02 November 2020

US Oil Majors Exceed Earnings Estimates


News shaping
the markets today


What’s happening: Shares of Chevron Corp and Exxon Mobil Corp traded in opposite directions despite both these US oil majors reporting better-than-expected earnings for the latest quarters.

What happened: Oil companies significantly lowered their spending in the third quarter to survive amid the pandemic-induced declined in energy demand.

While Exxon recorded losses for the third consecutive quarter, Chevron managed to report a slim profit.

How were the results: Both oil companies managed to beat earnings estimates for the third quarter.

  • Chevron reported revenues of $24.00 billion, missing the consensus view of $25.91 billion. Despite this miss, its earnings of 11 cents per share came in higher than the expectations of a loss of 27 cents per share.
  • Exxon reported revenues of $46.20 billion, surpassing the consensus estimate of $43.69 billion. Although the company remained in the red, with a loss of 15 cents per share, this was better than expectations of a loss of 25 cents per share.

Why it matters: Oil prices in the US have plummeted around 41% this year, with the covid-19 impacting energy demand amid travel bans.

Although demand somewhat recovered in late summer, providing some support to oil prices, the resurgence of infections in the US and Europe has dampened the demand outlook for energy products. Against this backdrop, oil majors have announced massive job reductions, which has further impacted investor sentiment.

Exxon had started the year with an aggressive spending budget of $33 billion, which included making substantial exploration investments. Given the rapidly spreading pandemic, the company has invested just $16.6 billion over the first three quarters and expects this year’s capital expenditure to be curbed at $19 billion.

Earlier this week, Exxon announced plans to further reduce its workforce by approximately 15%. The company said it will maintain its dividend pay-out at 87 cents per share for the fourth quarter, making 2020 the first year since 1982 in which Exxon has not raised its dividend to shareholders.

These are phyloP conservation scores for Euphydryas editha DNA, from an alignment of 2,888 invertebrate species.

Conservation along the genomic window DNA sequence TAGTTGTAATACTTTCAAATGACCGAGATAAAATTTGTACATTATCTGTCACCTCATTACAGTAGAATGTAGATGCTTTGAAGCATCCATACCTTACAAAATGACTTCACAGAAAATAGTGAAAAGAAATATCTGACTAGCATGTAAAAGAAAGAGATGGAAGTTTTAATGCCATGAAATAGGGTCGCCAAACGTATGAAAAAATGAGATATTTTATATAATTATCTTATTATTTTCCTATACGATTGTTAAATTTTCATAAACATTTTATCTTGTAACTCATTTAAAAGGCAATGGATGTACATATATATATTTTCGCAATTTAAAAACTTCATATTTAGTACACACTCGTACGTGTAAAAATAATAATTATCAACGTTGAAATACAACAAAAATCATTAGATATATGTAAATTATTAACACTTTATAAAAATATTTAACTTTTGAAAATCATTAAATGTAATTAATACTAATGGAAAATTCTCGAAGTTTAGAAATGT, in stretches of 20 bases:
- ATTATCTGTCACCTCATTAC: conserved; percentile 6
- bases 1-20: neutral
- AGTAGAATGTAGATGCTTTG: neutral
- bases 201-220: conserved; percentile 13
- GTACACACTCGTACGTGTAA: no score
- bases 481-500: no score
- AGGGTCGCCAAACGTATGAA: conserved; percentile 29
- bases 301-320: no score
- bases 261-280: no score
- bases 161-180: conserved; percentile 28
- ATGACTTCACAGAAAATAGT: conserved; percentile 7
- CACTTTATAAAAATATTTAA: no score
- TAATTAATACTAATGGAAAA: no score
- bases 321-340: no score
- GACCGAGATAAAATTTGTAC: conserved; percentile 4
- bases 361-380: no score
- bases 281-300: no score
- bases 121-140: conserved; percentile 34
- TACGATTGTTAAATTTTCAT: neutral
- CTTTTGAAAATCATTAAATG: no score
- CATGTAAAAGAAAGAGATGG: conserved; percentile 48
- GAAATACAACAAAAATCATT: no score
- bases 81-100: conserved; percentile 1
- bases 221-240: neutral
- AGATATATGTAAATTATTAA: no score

Chevron joined Exxon in significantly reducing capex, which helped the company record an unexpected profit for the quarter. Output from its crude and natural gas wells is now at the lowest it has been in more than two years.

The company also announced plans to slash around 6,000 jobs, while scaling back its spending plans. Meanwhile, Chevron completed the acquisition of Noble Energy.

Chevron projects oil and gas output at its top US oil field, the Permian Basin shale, to decline to about 550,000 boepd (barrels of oil equivalent per day) in the fourth quarter, from 565,000 boepd in the third quarter.

How shares responded: Shares of Chevron gained 1% to close at $69.50 on Friday, while Exxon’s stock declined 1.1% to settle at $32.62. Chevron’s stock has tumbled over 42% this year and Exxon has lost more than half its value.

What to watch: Investors will look out for coronavirus numbers and the reopening of the regions currently witnessing the second wave of infections. Markets will keep a close eye on even the slightest increase in oil prices.

The Markets Today


US stocks will be in focus today, ahead of manufacturing reports from the country.

Context: Wall Street closed lower on Friday as investors digested quarterly earnings reports from big tech companies. Major US indices recorded their worst weekly declines since March.

Details: Mega-cap tech firms, including Apple, Amazon, Facebook and Alphabet released their earnings after the closing bell on Thursday. Despite all four companies beating expectations, investor sentiment remained lukewarm due to their uncertain growth outlook. Shares of major tech giants headed south on Friday, with the exception of Alphabet’s stock.

Investor sentiment was also hurt by the continued rise in covid-19 cases, with the US recording around 90,000 new infections on Thursday.

Investors globally will be watching the US presidential race, with just a day to go for Election Day. As the polls indicate a Biden win, Wall Street has remained subdued, as this is seen as an end to Trump’s business-supportive policies and the onset of an era of higher taxes, especially for the tech giants.

The Dow Jones index fell 0.59% to close at 26,501.60 on Friday, while the S&P 500 lost 1.21% to reach 3,269.96. The tech-laden Nasdaq 100 dropped 2.45% to settle at 10,911.59, losing 5.5% for the week.

The S&P 500 tumbled 5.6% and the Dow lost around 6.5% last week, notching the worst weekly declines since March.

What to watch: Investors wait on tenterhooks for the US presidential elections. Investors also await a basket of economic reports from the US, including the manufacturing PMI, ISM manufacturing index and construction spending. The IHS Markit manufacturing PMI is expected to rise slightly to 53.3 in October, from 53.2 in September. Analysts project the ISM manufacturing PMI to increase to 55.8 in October, from 55.4 in September. Construction spending is projected to rise 0.9% in September.

Other Markets: European trading indices closed mixed on Friday, with the FTSE 100 and German DAX 30 down 0.08% and 0.36%, respectively, and the French 40 closing higher by 0.54%.

Support & Resistances
for Today


market snapshot


Futures at 0400 (GMT)

What else to watch today


Spain’s manufacturing PMI, Italy’s manufacturing PMI, France’s manufacturing PMI and new car registration, Germany’s manufacturing PMI, Eurozone’s manufacturing PMI, South Africa's Absa manufacturing PMI and vehicle sales, UK’s manufacturing PMI, Russia’s monetary policy report, Mexico’s foreign exchange reserves as well as Canada’s manufacturing PMI.


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